The Nike Ultrafly Is A Vaporfly For The Trails

Nike Ultrafly worn by ultrarunner Tyler Green
Nike Ultrafly worn by ultrarunner Tyler Green (Image credit: Nike)

From the moment it became clear that the hype around the Nike Vaporfly was merited and it was a cut above other road racing shoes available at the time, rumors started circulating about the same technology being brought to the trails.

It’s taken a while for the Nike Ultrafly Trail to appear, however. The Nike Vaporfly is now on its fifth version—the Nike Vaporfly 3 (it’s confusing, we know)—and pretty much every brand now has a great carbon plate running shoe for the road in its line-up.

Nike Ultrafly side view

(Image credit: Nike)

There are also several excellent trail-running shoes with carbon plates that beat the Ultrafly to the market, like the Hoka Tecton X2 and Saucony Endorphin Edge, so Nike’s new trail racer has competition from the off.

How well it fares against that competition will depend on whether the Ultrafly can produce the same “wow” feeling the Vaporfly does on the road. It has the right ingredients, with a midsole made from Nike’s bouncy ZoomX foam and a carbon plate running through that foam.

It’s a high-stack shoe too, standing 38.5mm tall at the heel and 30mm at the forefoot for an 8.5mm drop, and has a rocker design to help roll you through your footstrike. The Ultrafly Trail uses Nike’s lightweight Vaporweave material for its upper, and looks to have fewer protective overlays than other trails shoes to keep the weight down, though it’s no featherweight at 10.6oz/300g in a US men’s size 10 and 8.8oz/249g in a women’s size 8.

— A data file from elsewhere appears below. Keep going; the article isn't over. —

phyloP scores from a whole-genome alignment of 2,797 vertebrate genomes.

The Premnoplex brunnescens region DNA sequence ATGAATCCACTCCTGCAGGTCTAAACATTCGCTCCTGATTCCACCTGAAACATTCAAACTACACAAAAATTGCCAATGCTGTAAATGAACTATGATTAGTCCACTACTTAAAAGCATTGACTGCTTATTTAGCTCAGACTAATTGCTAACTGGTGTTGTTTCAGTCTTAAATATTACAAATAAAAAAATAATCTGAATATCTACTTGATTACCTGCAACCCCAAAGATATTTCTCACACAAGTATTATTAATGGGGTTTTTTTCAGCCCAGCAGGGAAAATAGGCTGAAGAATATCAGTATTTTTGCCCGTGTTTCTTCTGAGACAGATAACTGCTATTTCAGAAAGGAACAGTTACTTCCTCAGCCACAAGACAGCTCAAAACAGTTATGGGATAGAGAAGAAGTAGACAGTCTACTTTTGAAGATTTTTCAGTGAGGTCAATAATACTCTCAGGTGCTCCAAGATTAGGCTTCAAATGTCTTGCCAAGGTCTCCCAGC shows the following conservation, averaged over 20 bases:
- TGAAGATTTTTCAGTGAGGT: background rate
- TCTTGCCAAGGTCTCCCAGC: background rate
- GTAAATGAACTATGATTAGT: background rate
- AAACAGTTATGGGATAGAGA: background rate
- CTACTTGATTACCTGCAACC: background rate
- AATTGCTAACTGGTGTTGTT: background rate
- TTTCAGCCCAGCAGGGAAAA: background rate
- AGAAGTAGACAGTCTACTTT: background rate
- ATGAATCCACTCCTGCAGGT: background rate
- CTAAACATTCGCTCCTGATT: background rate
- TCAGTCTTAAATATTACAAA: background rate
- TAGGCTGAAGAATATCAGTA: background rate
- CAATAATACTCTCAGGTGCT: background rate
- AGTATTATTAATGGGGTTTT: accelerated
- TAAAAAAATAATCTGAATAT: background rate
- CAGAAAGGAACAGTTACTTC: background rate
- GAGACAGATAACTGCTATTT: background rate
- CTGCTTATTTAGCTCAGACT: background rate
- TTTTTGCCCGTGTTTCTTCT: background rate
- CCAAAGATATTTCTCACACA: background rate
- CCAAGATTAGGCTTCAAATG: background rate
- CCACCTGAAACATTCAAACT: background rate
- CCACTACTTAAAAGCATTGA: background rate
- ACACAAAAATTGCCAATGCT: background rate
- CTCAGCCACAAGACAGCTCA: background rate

That’s around 100g heavier than the Vaporfly 3 in the same size, and the extra weight is down to the trail-specific features on the Ultrafly. The midsole is wrapped in fabric, which reduces some of the squishy feeling underfoot to increase stability, and also protects the soft foam from abrasions on the trails.

Nike Ultrafly sole

(Image credit: Nike)

As you’d expect for a trail shoe, the outsole of the Ultrafly differs greatly from the minimal rubber coverage on the Vaporfly. In fact, for all the impressive Nike tech in the midsole, the outsole might be the most exciting feature of the Ultrafly, because it’s the first shoe Nike has made in partnership with Vibram.

In the past Nike’s trail shoes have often come up short on grip when using in-house materials, but Vibram’s credentials in this area are impeccable, since it makes the outsole for some of the best trail-running shoes available like the Hoka Speedgoat 5.

Nike Ultrafly details

(Image credit: Nike)

The Nike Ultrafly Trail has a Vibram Litebase outsole with fairly shallow lugs, so it looks better suited to harder trails than to soft mud or grass. Nike Trail athlete Tyler Green used the shoe when finishing second at the Western States 100-mile race in late June, an event that was mostly on relatively smooth and rocky trails.

The Nike Ultrafly Trail will be available in limited quantities from 25th July ahead of a full launch in August. It costs $250 in the US, the same price as the Nike Vaporfly 3, and £230 in the UK.

Nick Harris-Fry
Senior writer

Nick Harris-Fry is a journalist who has been covering health and fitness since 2015. Nick is an avid runner, covering 70-110km a week, which gives him ample opportunity to test a wide range of running shoes and running gear. He is also the chief tester for fitness trackers and running watches, treadmills and exercise bikes, and workout headphones.